Shingles is a secondary outbreak of the chickenpox virus.
This outbreak can happen decades after the original infection.
Unfortunately, there is no way of knowing if you will contract shingles.
That said, you can take control and treat it with effective home therapies.
These treatments can help reduce pain and itching caused by shingles.
What Is Shingles?
Shingles is a rash which affects those who were previously infected with the chickenpox virus.
Children, pregnant women, the elderly and anyone with a very weak immune system are usually prone to contracting the condition.
The condition can lie dormant in the body for years before it actually emerges as shingles.
If you have never had chickenpox or received the chickenpox vaccine, avoid people who currently have shingles or chickenpox.
Diagnosis & Identification
The most common symptoms of shingles may include:
- Sensitive skin
- Tingling sensation
Natural Pain Remedies
Having shingle pain under control is important for preventing future nerve damage.
Nerve pain can last for months, even years in some cases.
The following are known remedies:
- Use calamine lotion to help ease discomfort.
- Apply baking soda or cornstarch to the sores. This helps them dry up and heal quicker.
- Soak your sores in water to clean away any dry skin. Keeping skin clean is essential.
- Try making use of a cool compress after washing, applying it to the painful areas. Also try a cold milk compress in the same manner.
- Allow the blisters to breathe. Do not smother them in clothing all the time.
- Flaxseed oil is an essential fatty acid and is important when building a healthy nervous system. Take 1 tablespoon twice a day.
- Acidophilus is useful in maintaining the health of the digestive tract and encourages the growth of “friendly” bacteria. Take 1/2 teaspoon of acidophilus powder, dissolve in 2 ounces of warm water twice a day, between meals.
- Vitamin D is absolutely essential. Sublingual vitamin D drops are available at 500IU per drop. Take 10,000IU a day for three days.
- Tinctures containing calendula, licorice, St. John’s Wort and slippery elm may be used topically helping in the healing process. Brew a strong tea from any of these herbs and dab it on your blisters with cotton balls once its cooled.
- Apply a cold pack. This will help relieve the pain from blistered skin. Apply either a cool towel or a cold compress on the affected area for about 20 minutes, then leave it off for 20 minutes and repeat. Do not use an ice pack.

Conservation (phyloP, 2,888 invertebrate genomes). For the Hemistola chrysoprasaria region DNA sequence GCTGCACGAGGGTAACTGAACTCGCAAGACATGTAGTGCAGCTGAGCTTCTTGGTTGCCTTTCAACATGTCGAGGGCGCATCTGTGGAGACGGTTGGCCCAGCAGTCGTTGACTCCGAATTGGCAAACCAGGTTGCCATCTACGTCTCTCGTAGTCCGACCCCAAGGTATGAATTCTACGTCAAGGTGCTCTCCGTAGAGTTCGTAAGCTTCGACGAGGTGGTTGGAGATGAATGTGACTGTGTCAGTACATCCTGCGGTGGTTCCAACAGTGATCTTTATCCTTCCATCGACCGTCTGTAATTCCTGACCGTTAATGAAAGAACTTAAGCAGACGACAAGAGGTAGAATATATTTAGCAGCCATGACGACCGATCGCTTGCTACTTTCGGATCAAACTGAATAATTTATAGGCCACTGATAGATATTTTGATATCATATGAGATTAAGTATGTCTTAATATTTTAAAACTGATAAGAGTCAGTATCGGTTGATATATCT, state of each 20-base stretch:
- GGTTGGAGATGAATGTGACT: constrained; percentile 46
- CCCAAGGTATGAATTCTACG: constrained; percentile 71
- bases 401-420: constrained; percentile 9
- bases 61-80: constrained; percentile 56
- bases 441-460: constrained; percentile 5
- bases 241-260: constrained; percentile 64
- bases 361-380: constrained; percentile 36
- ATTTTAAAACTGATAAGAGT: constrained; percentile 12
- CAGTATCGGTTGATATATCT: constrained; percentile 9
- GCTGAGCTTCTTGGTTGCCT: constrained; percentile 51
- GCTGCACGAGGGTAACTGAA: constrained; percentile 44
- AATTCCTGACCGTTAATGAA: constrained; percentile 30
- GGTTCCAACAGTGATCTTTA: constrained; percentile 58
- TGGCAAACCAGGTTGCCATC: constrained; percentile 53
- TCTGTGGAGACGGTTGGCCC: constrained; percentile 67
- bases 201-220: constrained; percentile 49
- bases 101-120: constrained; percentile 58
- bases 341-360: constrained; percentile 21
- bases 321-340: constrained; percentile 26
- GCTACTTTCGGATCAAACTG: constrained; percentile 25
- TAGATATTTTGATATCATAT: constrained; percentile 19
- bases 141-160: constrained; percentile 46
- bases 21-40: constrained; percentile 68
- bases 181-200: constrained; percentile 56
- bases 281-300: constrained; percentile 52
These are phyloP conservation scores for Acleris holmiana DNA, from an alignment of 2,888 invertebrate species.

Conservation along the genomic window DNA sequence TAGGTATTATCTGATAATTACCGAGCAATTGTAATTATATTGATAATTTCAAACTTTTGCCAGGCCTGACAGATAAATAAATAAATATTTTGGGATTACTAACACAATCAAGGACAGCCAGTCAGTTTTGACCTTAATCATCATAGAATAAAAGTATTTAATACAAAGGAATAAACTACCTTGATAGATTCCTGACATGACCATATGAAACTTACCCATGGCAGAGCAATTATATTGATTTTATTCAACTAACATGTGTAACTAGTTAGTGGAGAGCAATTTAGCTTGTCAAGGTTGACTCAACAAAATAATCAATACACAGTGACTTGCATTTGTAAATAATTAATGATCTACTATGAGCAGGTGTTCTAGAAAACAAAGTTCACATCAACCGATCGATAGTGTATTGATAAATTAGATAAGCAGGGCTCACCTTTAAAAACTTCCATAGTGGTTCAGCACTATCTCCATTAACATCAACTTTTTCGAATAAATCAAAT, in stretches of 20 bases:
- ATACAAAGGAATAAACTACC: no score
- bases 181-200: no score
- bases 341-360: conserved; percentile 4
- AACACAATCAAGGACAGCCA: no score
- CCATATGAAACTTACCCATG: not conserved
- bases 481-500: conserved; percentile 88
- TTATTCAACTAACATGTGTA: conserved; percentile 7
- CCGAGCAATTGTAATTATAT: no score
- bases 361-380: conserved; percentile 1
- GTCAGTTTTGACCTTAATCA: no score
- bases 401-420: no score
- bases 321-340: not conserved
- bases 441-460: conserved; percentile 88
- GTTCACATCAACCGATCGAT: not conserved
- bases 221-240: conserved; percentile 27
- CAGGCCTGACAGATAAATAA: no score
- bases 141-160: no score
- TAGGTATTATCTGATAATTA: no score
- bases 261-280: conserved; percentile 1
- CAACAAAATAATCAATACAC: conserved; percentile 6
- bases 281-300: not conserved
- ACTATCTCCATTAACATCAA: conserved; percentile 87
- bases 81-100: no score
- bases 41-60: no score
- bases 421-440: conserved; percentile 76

- Enjoy a relaxing bath. Make sure the bath water is cool. The cool water will help soothe the burning skin. You may also enjoy a lukewarm bath with oatmeal or starch to help heal the irritated skin. Make sure your bath water is never too cold or too hot.
- Stay in bed. Rest will help your body’s natural defences to come to your rescue.
- Use soothing lotions. Stay away from perfumed or scented lotions. Rather opt for calamine and rub it gently on the affected area. Some creams that contain capsaicin may be useful in reducing pain caused by shingles. Your doctor may also recommend or prescribe a topical local anaesthetic cream to be used daily.
- Do not pop the blisters no matter how much it hurts. By popping the blisters you will not only prolong the healing process but you could also cause scarring.
- Relax. Try meditation or yoga to take your mind off of the problem. Not only will the exercise be good for the body, it will be good for the soul.
Take good care of skin sores by not picking and scratching them.
Remember that none of the above treatments are a cure for shingles, so if the skin has become infected, speak to your GP about prescription antibiotics.
Also remember not to reuse any clothes or towels which come into contact with your rash.
Prevention As A Cure
Chickenpox must be prevented in order to stop shingles.
If you have had chickenpox and fear that it may later develop into shingles, make sure to stay away from those infected by the rash.
Doctors usually prescribe just about anything for shingles, except something that actually works.
Many prescribe painkillers, anti-depressants and topical petrochemical creams.
However, prescribing anti-depressants for a shingles outbreak is insanity.
The establishment’s help:harm ratio is rather disturbing.
Standard treatment actually stress’s the immune system more, making the outbreak last longer.
Most of big pharma’s orthodox treatment options have risks and are rarely effective.
In most cases shingles will eventually disappear without treatment.
The amount of time depends on the strength of the body’s immune system.
For more information on shingles and how it develops, please read Shingles Explained.